The Chief Innovation Officer’s 100-Day Plan

Congratulations! Your energy and track record of successfully launching high-impact initiatives scored you a plum role heading up innovation. Expectations are high, but some skeptics in the organization feel that innovation is an overhyped buzzword that doesn’t justify being a separate function. So, what can you do in your first 100 days to set things off on the right track?

Over the past decade we’ve helped dozens of leaders through their first 100 days. Based on our experience, augmented by in-depth interviews with a few of the most seasoned practitioners with which we have worked, we suggest that innovation leaders put the following five items on their 100-day punch list.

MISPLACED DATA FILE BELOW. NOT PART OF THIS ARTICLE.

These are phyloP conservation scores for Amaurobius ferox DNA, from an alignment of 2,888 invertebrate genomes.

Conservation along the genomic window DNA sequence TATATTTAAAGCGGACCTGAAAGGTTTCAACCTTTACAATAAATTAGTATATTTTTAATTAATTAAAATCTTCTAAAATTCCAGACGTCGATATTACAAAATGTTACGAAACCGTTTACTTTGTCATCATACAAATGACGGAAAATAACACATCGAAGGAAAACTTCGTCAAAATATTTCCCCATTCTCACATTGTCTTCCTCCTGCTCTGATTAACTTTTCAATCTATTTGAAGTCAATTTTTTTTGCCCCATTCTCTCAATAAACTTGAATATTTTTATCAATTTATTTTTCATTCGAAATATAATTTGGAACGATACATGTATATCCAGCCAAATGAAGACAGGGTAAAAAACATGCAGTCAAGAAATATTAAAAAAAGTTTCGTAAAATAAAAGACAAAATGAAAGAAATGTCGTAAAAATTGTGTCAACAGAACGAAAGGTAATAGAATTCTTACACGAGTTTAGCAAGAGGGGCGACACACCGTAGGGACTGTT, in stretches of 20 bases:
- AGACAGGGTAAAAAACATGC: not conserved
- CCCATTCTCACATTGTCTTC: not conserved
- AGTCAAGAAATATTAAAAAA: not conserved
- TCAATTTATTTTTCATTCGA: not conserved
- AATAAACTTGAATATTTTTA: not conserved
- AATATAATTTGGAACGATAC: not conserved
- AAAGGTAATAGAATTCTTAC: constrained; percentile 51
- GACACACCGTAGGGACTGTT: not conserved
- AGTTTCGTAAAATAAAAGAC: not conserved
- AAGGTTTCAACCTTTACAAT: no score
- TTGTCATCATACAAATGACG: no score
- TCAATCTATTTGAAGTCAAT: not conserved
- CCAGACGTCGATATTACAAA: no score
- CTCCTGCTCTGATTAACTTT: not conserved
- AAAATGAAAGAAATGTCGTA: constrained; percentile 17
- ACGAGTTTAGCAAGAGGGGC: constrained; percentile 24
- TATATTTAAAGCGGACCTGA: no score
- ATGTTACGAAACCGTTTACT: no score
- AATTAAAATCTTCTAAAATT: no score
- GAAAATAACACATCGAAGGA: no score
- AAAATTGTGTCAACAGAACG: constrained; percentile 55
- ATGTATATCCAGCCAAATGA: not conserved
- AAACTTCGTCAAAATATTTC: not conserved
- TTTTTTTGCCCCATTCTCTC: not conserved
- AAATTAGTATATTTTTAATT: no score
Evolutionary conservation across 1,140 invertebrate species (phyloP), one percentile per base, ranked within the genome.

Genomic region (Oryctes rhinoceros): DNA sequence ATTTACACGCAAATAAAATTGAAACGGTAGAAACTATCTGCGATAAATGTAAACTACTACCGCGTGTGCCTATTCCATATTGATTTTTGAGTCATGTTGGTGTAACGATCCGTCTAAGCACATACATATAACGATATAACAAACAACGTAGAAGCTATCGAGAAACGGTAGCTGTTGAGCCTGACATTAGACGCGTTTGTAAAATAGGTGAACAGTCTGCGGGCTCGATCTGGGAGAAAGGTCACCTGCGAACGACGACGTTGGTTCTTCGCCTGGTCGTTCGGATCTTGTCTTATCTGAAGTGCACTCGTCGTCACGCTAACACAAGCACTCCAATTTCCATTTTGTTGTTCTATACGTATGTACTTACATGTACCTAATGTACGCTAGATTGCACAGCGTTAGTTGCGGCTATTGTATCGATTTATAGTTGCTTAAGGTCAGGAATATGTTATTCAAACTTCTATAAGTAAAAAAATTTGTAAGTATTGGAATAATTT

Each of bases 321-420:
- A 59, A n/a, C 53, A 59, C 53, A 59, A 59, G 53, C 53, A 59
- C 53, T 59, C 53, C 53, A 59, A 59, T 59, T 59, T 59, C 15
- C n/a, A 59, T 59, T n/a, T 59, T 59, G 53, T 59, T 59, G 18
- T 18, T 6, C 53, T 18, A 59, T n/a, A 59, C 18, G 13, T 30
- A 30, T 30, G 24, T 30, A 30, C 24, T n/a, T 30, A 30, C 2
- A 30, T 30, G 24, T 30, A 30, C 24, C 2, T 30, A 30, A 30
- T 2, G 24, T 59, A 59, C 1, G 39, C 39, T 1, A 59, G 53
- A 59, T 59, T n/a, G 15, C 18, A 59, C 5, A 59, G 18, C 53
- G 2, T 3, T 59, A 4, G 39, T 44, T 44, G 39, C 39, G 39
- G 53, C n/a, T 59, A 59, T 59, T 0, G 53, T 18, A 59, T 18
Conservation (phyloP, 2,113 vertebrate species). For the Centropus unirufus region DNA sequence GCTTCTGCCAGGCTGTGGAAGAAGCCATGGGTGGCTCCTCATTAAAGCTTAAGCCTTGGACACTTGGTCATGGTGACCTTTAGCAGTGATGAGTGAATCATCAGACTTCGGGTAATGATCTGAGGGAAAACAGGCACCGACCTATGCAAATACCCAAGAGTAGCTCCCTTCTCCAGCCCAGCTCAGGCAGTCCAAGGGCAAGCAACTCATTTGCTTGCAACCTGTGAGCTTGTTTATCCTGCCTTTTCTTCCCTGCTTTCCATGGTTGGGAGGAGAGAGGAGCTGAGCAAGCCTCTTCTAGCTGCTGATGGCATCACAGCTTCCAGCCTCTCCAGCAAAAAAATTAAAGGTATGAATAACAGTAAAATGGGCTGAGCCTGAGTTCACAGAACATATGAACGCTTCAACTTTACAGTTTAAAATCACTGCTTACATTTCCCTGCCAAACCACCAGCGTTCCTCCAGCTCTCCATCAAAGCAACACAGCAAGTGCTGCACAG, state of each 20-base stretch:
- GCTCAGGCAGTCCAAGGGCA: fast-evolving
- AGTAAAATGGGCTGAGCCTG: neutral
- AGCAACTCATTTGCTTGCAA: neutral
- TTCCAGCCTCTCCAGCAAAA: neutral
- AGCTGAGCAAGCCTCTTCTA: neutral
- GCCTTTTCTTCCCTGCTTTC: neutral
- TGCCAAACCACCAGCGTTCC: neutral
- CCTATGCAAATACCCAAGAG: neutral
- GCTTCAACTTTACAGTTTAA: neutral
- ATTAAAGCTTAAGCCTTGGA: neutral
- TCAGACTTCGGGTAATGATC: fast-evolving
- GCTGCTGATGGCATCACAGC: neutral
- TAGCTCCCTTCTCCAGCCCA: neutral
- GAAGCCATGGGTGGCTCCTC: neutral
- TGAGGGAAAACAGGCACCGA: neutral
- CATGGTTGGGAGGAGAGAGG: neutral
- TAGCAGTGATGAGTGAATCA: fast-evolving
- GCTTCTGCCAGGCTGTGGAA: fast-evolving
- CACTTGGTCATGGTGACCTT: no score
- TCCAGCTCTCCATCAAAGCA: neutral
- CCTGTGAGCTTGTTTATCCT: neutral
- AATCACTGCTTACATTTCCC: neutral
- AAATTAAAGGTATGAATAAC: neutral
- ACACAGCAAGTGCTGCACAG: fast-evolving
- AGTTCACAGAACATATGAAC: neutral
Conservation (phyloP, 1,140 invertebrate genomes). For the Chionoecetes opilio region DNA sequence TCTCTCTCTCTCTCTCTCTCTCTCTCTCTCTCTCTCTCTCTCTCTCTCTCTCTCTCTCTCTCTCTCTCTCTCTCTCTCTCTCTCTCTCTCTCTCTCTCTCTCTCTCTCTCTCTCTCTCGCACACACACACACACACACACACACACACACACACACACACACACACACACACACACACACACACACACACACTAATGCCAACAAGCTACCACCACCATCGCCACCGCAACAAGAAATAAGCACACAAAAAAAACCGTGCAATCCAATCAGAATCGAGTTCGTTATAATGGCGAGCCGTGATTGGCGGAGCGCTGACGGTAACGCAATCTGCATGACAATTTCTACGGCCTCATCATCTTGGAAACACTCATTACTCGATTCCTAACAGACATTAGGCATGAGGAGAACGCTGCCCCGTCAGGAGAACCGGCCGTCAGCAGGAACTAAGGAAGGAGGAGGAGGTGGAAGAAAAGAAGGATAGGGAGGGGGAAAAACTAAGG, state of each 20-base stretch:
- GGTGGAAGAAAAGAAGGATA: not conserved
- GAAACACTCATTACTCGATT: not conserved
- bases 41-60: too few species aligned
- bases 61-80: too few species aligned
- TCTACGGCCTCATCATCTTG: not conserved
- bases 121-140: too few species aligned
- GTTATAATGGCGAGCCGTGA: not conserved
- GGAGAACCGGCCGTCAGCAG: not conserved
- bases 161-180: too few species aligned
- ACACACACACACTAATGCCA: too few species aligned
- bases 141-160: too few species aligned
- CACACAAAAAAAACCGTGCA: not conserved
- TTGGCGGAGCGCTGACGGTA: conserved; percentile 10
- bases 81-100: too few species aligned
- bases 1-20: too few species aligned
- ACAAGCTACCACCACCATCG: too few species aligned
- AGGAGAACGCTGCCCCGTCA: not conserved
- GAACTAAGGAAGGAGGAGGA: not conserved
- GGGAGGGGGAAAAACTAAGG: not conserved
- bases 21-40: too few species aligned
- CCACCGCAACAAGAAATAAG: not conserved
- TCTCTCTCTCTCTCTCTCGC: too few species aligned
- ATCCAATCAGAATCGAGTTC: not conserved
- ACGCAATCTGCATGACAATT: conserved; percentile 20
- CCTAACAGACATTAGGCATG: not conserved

Spend quality time with every member of the executive committee. This should go without saying, but it’s vitally important to develop relationships with the CEO, business unit leaders, and other key executives to understand the company’s strategy, so that the innovation approach and projects you pursue align with overall corporate goals. Brad Gambill, who over the past few years has played a leading role in strategy and innovation at LGE, SingTel, and TE Connectivity, believes the first 100 days are an ideal time to “ask dumb questions and master the basics of the business.” He particularly suggests focusing on the things “everyone else takes for granted and thinks are obvious but aren’t quite so obvious to people coming in from the outside.” So don’t be afraid to ask why a decision-making meeting ran the way it did or challenge the wisdom of pursuing a certain strategy or project.